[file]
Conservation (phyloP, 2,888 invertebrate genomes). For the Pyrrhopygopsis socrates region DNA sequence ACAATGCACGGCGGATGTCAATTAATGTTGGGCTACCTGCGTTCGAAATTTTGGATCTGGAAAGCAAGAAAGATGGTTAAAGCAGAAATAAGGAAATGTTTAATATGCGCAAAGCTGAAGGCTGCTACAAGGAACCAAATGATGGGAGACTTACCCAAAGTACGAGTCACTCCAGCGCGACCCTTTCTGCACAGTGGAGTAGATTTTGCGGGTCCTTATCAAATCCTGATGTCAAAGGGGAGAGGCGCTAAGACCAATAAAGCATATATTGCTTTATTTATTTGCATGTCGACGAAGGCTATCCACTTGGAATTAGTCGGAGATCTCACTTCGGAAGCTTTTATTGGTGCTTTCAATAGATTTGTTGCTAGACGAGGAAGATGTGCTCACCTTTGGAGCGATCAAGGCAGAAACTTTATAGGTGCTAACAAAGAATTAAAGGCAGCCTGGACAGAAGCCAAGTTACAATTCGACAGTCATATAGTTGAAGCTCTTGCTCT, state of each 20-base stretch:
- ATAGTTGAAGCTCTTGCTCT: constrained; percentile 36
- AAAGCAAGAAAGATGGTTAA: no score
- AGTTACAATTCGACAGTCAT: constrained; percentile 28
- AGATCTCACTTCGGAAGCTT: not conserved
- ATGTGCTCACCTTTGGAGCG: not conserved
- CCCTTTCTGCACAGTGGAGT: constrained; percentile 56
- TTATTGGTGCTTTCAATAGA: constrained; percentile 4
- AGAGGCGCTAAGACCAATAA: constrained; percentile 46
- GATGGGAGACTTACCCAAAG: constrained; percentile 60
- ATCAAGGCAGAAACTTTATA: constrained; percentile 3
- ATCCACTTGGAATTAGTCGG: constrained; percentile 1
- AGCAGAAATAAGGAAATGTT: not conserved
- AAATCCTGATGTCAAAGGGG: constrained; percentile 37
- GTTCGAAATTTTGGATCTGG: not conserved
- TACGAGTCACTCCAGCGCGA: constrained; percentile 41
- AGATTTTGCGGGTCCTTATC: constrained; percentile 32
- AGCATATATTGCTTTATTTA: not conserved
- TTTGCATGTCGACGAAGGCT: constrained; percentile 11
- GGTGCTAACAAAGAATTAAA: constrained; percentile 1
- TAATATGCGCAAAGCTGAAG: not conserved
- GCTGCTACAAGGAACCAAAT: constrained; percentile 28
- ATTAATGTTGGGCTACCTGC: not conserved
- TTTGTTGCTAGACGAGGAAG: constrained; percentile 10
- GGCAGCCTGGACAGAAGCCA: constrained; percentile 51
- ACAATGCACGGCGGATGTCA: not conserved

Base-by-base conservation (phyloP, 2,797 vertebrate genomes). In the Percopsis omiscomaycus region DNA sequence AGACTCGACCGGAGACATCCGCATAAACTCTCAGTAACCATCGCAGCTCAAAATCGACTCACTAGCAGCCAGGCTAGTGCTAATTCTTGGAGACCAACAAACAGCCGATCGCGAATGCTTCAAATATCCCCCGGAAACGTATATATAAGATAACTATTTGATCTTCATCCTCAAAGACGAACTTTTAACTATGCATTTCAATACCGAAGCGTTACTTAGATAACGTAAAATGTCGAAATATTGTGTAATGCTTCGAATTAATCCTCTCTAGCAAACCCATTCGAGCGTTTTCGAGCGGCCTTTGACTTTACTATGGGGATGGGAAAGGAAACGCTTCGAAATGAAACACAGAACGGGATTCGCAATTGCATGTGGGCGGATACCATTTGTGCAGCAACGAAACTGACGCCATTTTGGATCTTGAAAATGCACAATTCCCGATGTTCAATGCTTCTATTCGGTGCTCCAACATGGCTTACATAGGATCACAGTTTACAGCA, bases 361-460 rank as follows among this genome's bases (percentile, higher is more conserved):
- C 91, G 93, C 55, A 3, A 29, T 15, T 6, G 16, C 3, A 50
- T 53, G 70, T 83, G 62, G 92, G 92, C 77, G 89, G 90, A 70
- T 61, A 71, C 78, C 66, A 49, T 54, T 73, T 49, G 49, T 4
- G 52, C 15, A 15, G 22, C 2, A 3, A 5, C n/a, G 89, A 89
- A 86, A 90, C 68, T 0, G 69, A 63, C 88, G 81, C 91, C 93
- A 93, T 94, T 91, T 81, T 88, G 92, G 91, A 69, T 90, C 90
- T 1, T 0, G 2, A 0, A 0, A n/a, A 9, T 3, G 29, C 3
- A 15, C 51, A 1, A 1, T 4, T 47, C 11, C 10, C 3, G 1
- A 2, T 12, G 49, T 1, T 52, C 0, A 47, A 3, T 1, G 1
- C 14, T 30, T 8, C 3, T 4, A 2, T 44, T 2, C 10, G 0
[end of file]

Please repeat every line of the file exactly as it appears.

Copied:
Conservation (phyloP, 2,888 invertebrate genomes). For the Pyrrhopygopsis socrates region DNA sequence ACAATGCACGGCGGATGTCAATTAATGTTGGGCTACCTGCGTTCGAAATTTTGGATCTGGAAAGCAAGAAAGATGGTTAAAGCAGAAATAAGGAAATGTTTAATATGCGCAAAGCTGAAGGCTGCTACAAGGAACCAAATGATGGGAGACTTACCCAAAGTACGAGTCACTCCAGCGCGACCCTTTCTGCACAGTGGAGTAGATTTTGCGGGTCCTTATCAAATCCTGATGTCAAAGGGGAGAGGCGCTAAGACCAATAAAGCATATATTGCTTTATTTATTTGCATGTCGACGAAGGCTATCCACTTGGAATTAGTCGGAGATCTCACTTCGGAAGCTTTTATTGGTGCTTTCAATAGATTTGTTGCTAGACGAGGAAGATGTGCTCACCTTTGGAGCGATCAAGGCAGAAACTTTATAGGTGCTAACAAAGAATTAAAGGCAGCCTGGACAGAAGCCAAGTTACAATTCGACAGTCATATAGTTGAAGCTCTTGCTCT, state of each 20-base stretch:
- ATAGTTGAAGCTCTTGCTCT: constrained; percentile 36
- AAAGCAAGAAAGATGGTTAA: no score
- AGTTACAATTCGACAGTCAT: constrained; percentile 28
- AGATCTCACTTCGGAAGCTT: not conserved
- ATGTGCTCACCTTTGGAGCG: not conserved
- CCCTTTCTGCACAGTGGAGT: constrained; percentile 56
- TTATTGGTGCTTTCAATAGA: constrained; percentile 4
- AGAGGCGCTAAGACCAATAA: constrained; percentile 46
- GATGGGAGACTTACCCAAAG: constrained; percentile 60
- ATCAAGGCAGAAACTTTATA: constrained; percentile 3
- ATCCACTTGGAATTAGTCGG: constrained; percentile 1
- AGCAGAAATAAGGAAATGTT: not conserved
- AAATCCTGATGTCAAAGGGG: constrained; percentile 37
- GTTCGAAATTTTGGATCTGG: not conserved
- TACGAGTCACTCCAGCGCGA: constrained; percentile 41
- AGATTTTGCGGGTCCTTATC: constrained; percentile 32
- AGCATATATTGCTTTATTTA: not conserved
- TTTGCATGTCGACGAAGGCT: constrained; percentile 11
- GGTGCTAACAAAGAATTAAA: constrained; percentile 1
- TAATATGCGCAAAGCTGAAG: not conserved
- GCTGCTACAAGGAACCAAAT: constrained; percentile 28
- ATTAATGTTGGGCTACCTGC: not conserved
- TTTGTTGCTAGACGAGGAAG: constrained; percentile 10
- GGCAGCCTGGACAGAAGCCA: constrained; percentile 51
- ACAATGCACGGCGGATGTCA: not conserved

Base-by-base conservation (phyloP, 2,797 vertebrate genomes). In the Percopsis omiscomaycus region DNA sequence AGACTCGACCGGAGACATCCGCATAAACTCTCAGTAACCATCGCAGCTCAAAATCGACTCACTAGCAGCCAGGCTAGTGCTAATTCTTGGAGACCAACAAACAGCCGATCGCGAATGCTTCAAATATCCCCCGGAAACGTATATATAAGATAACTATTTGATCTTCATCCTCAAAGACGAACTTTTAACTATGCATTTCAATACCGAAGCGTTACTTAGATAACGTAAAATGTCGAAATATTGTGTAATGCTTCGAATTAATCCTCTCTAGCAAACCCATTCGAGCGTTTTCGAGCGGCCTTTGACTTTACTATGGGGATGGGAAAGGAAACGCTTCGAAATGAAACACAGAACGGGATTCGCAATTGCATGTGGGCGGATACCATTTGTGCAGCAACGAAACTGACGCCATTTTGGATCTTGAAAATGCACAATTCCCGATGTTCAATGCTTCTATTCGGTGCTCCAACATGGCTTACATAGGATCACAGTTTACAGCA, bases 361-460 rank as follows among this genome's bases (percentile, higher is more conserved):
- C 91, G 93, C 55, A 3, A 29, T 15, T 6, G 16, C 3, A 50
- T 53, G 70, T 83, G 62, G 92, G 92, C 77, G 89, G 90, A 70
- T 61, A 71, C 78, C 66, A 49, T 54, T 73, T 49, G 49, T 4
- G 52, C 15, A 15, G 22, C 2, A 3, A 5, C n/a, G 89, A 89
- A 86, A 90, C 68, T 0, G 69, A 63, C 88, G 81, C 91, C 93
- A 93, T 94, T 91, T 81, T 88, G 92, G 91, A 69, T 90, C 90
- T 1, T 0, G 2, A 0, A 0, A n/a, A 9, T 3, G 29, C 3
- A 15, C 51, A 1, A 1, T 4, T 47, C 11, C 10, C 3, G 1
- A 2, T 12, G 49, T 1, T 52, C 0, A 47, A 3, T 1, G 1
- C 14, T 30, T 8, C 3, T 4, A 2, T 44, T 2, C 10, G 0